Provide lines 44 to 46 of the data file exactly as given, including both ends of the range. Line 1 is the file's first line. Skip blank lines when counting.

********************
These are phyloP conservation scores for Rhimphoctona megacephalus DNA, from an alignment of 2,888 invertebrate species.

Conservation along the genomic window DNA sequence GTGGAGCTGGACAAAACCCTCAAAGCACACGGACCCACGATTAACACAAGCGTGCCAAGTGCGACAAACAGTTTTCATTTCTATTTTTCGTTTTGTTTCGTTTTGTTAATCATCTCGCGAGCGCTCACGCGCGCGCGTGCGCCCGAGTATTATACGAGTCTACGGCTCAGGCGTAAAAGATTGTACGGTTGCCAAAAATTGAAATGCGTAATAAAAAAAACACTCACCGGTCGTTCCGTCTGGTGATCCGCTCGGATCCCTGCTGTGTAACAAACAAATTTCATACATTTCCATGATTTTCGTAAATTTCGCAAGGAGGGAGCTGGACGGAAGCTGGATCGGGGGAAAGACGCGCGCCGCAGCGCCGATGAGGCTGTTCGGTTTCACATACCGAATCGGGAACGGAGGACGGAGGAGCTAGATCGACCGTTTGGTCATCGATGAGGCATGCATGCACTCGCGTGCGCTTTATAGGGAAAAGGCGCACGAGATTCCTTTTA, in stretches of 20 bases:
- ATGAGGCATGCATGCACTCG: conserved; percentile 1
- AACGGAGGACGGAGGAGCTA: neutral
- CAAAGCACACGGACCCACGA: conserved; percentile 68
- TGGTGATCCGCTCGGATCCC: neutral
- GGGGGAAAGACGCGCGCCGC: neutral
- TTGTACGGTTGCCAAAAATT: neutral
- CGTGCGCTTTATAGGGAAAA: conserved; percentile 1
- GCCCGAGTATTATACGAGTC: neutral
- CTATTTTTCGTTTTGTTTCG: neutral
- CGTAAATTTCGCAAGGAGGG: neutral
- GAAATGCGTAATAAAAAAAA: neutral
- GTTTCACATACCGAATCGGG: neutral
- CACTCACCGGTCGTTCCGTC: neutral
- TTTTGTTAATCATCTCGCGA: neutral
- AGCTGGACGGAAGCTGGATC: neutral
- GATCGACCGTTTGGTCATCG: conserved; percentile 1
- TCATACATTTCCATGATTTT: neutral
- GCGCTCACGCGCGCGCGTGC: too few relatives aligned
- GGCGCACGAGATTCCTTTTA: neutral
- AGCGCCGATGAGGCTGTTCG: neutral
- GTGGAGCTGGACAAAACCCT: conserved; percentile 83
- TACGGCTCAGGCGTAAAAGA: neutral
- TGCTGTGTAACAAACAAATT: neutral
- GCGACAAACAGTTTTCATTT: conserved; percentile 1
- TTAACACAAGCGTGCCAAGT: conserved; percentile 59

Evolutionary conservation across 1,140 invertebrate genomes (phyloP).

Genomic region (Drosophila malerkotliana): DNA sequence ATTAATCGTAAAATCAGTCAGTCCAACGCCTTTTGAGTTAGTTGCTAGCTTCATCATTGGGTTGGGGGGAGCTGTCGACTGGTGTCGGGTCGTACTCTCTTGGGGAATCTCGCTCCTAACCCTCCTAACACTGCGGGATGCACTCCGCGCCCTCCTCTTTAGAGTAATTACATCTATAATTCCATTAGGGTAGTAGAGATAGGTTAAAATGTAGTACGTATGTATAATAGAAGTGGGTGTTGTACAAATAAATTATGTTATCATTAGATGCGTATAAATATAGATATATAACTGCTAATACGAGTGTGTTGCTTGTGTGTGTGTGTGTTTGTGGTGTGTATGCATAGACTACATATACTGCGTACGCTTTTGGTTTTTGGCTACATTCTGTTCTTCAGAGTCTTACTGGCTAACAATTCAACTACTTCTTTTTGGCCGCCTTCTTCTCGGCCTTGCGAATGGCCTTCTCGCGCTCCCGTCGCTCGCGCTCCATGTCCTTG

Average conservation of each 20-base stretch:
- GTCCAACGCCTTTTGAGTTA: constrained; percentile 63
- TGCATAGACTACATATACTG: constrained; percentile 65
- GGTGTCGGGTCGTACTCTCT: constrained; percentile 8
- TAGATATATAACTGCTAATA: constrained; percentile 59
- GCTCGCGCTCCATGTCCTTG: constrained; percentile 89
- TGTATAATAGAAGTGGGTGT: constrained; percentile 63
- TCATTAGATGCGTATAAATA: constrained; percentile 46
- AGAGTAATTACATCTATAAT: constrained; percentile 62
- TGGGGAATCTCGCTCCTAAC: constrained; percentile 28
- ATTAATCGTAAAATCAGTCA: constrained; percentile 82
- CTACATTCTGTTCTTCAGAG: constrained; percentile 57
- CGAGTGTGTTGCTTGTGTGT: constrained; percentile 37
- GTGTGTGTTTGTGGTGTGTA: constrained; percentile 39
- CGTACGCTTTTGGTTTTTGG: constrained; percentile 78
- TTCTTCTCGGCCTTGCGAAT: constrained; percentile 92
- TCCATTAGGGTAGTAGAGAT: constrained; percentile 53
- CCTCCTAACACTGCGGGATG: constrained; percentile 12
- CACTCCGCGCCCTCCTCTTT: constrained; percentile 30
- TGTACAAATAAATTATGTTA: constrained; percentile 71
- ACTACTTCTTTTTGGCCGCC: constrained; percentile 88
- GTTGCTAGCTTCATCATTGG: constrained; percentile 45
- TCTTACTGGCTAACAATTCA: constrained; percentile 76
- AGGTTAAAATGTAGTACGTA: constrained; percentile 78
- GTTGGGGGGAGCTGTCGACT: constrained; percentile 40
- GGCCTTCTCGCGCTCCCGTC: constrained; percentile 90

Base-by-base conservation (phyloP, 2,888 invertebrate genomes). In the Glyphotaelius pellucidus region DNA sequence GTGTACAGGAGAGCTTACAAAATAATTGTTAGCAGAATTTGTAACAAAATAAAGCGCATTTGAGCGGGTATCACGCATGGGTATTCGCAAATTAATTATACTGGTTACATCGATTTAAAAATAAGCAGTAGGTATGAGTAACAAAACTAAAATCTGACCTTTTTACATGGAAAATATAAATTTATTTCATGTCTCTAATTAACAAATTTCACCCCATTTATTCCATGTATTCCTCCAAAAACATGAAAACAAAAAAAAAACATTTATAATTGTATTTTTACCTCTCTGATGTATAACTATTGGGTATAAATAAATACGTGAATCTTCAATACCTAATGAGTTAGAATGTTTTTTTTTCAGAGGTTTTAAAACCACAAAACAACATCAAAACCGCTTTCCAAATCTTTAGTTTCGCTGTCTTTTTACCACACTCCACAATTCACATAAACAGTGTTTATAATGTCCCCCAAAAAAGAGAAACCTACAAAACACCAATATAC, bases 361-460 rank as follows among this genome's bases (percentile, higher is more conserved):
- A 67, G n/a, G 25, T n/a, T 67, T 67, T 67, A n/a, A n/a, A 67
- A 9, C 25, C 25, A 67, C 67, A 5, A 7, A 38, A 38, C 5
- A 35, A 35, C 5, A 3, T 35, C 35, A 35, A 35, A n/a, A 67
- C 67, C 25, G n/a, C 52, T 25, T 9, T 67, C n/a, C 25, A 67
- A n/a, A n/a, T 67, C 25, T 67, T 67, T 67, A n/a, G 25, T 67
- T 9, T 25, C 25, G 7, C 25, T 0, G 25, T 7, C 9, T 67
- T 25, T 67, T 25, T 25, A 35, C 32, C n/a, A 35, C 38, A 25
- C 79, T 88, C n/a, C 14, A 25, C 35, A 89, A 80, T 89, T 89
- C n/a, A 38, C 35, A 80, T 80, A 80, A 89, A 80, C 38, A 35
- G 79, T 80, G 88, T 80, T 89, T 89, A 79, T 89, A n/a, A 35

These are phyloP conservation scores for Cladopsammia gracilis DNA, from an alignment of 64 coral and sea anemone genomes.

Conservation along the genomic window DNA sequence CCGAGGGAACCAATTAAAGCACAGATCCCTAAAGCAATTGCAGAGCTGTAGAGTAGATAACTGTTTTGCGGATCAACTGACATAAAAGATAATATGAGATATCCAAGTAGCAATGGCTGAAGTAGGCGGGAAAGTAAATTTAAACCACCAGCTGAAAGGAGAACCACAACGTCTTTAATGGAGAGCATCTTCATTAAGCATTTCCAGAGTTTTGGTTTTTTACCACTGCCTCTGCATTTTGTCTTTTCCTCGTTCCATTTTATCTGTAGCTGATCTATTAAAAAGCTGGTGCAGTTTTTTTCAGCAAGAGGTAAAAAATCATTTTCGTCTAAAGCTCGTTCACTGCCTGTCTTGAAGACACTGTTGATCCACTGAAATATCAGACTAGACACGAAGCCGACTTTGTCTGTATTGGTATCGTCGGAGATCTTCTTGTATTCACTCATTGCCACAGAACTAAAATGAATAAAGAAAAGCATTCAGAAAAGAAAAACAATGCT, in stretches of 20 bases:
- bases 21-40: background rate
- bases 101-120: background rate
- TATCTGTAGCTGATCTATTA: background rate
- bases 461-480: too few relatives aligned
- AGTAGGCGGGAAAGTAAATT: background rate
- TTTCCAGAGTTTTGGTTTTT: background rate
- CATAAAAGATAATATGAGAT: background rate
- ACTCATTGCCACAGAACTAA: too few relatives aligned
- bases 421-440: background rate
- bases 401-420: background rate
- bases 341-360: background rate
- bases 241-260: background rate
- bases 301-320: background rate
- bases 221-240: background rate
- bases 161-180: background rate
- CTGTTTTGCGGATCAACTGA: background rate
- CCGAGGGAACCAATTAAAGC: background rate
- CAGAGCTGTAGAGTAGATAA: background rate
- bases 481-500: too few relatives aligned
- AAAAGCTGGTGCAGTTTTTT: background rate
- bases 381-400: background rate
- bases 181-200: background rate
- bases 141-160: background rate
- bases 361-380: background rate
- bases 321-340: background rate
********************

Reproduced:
- CGTACGCTTTTGGTTTTTGG: constrained; percentile 78
- TTCTTCTCGGCCTTGCGAAT: constrained; percentile 92
- TCCATTAGGGTAGTAGAGAT: constrained; percentile 53